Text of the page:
“I’m very, very excited because now I have experience growing food for more than just my son,” Maria said. “I get to help 60 families grow healthy food for themselves. I get to grow food for my community and it makes me very proud.”

– Jonathan Groveman, Natural Resources Conservation Service

Above:Fruit and vegetable farmer Maria Alonso. Photo: Lance Cheung, USDA

More Information

USDA offers a variety of risk management, disaster, loan, and conservation programs to help agricultural producers build resiliency and weather ups and downs in the market. Visit farmers.gov to learn more.

For more information about USDA services, contact your local USDA service center.

Join the Conversation

From the kitchen table to the boardroom table, USDA brings people together across the nation for: healthier food, natural resources, and people; a stronger agricultural industry; and economic growth, jobs, and innovation. Each Friday, meet those farmers, producers, and landowners through our #FridaysOnTheFarm stories. Visit local farms, ranches, forests, and resource areas where USDA customers and partners do right and feed everyone.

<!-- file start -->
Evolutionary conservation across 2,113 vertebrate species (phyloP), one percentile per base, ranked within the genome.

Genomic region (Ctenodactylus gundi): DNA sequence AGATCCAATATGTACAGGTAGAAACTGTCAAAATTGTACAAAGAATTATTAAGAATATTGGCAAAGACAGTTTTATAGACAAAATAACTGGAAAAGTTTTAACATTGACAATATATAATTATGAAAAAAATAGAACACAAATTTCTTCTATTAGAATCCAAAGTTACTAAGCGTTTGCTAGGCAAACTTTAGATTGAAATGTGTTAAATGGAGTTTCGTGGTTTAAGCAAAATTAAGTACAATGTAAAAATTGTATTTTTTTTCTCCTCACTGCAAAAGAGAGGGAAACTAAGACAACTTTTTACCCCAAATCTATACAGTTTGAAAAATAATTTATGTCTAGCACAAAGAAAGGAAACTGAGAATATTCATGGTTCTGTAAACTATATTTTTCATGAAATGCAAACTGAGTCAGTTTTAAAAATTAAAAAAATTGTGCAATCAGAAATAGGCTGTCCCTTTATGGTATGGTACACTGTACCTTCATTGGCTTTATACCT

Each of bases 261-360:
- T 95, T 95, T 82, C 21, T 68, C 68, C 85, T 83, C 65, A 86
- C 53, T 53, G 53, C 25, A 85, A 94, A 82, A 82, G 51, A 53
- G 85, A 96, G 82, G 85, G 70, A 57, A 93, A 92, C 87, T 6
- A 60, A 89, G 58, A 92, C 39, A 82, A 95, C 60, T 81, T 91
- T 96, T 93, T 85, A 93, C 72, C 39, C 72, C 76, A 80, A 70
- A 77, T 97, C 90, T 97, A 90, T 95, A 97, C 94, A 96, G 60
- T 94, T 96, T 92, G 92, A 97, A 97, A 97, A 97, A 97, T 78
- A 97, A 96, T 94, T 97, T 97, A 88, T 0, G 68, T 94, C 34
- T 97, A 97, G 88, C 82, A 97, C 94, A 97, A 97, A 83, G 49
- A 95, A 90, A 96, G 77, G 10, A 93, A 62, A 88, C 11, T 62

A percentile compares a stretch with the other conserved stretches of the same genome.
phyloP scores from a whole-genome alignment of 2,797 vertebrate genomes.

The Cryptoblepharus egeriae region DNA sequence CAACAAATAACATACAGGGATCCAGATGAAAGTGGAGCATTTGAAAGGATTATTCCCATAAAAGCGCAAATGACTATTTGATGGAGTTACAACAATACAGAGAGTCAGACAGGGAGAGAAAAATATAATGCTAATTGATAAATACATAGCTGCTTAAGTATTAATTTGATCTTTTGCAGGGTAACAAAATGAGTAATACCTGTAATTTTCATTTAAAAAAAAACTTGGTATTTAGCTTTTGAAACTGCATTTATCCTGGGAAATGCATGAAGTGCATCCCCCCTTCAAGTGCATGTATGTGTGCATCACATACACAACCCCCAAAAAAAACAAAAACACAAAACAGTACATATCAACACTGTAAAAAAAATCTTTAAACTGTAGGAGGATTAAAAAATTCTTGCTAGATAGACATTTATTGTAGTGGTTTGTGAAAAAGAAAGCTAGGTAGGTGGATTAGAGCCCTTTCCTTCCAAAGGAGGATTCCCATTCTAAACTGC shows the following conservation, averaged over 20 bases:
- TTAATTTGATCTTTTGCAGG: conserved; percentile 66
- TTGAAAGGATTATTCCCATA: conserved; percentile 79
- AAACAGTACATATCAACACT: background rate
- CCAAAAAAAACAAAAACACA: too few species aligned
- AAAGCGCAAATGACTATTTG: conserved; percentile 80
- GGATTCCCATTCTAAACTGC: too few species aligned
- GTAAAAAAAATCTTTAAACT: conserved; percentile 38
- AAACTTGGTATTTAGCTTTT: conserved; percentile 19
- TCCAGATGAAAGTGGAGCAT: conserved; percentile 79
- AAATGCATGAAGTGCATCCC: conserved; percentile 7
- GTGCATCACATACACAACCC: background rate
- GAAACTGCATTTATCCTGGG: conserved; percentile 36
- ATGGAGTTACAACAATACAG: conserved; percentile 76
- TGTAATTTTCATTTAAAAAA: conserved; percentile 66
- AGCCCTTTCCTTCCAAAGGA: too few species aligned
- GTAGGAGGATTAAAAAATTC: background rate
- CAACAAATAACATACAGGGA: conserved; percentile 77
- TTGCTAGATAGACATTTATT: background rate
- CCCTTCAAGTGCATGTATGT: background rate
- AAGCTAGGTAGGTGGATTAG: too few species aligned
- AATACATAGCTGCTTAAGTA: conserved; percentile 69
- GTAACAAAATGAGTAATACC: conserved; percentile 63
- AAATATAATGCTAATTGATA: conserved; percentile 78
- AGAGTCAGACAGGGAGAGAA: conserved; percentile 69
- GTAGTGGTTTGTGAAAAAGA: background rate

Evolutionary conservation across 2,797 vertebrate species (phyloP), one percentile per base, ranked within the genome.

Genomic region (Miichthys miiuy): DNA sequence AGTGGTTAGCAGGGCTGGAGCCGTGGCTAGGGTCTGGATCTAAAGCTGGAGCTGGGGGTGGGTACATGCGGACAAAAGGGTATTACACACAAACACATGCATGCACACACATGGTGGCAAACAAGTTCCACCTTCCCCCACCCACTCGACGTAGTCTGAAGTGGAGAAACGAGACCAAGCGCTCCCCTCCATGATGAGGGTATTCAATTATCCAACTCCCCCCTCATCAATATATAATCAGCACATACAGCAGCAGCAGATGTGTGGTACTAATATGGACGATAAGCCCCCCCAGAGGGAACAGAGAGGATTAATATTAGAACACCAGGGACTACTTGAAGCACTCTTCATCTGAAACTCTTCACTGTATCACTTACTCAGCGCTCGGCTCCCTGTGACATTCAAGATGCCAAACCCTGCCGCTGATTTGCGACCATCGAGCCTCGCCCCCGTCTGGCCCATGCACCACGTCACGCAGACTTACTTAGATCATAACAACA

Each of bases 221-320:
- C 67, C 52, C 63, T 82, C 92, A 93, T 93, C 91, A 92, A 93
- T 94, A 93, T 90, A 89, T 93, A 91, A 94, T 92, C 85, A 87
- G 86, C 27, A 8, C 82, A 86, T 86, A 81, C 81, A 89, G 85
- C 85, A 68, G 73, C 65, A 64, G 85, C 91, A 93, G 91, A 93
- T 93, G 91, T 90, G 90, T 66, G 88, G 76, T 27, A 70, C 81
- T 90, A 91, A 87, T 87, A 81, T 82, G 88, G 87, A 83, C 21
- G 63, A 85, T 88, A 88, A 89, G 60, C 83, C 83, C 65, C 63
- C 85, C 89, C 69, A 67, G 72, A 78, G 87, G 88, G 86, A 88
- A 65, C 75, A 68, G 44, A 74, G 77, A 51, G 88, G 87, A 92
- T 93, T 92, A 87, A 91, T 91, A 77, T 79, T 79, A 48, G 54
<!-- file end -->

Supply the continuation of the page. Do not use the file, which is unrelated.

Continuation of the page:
Follow the #FridaysOnTheFarm story series and other news you can use on farmers.gov and our social media channels: Twitter, Instagram, YouTube, Flickr, and Facebook.




Current Issue

FGN February 2021

Florida breeding seeks regionally-adapted peach rootstocks

Sweet cherry evolution a decades-long journey

Growers’ group builds own research facility

Low-tech strategies for fighting frost shouldn’t be ignored

Southeast growers turning to soil moisture sensors

National Council of Agricultural Employers column: Biden appointees face task of working with ag sector

Notes from the Farm column: Assess equipment to make farm operate better

see all current issue »

75 Applewood Drive, Suite A
P.O. Box 128
Sparta, MI 49345

616.520.2137

FGN February 2021
Get one year of Fruit Growers News in both print and digital editions for only $15.50.

Interested in reading the print edition of Fruit Growers News?

Subscribe Today »


Be sure to check out our sister sites:
produceprocessingsm
website development by deyo designs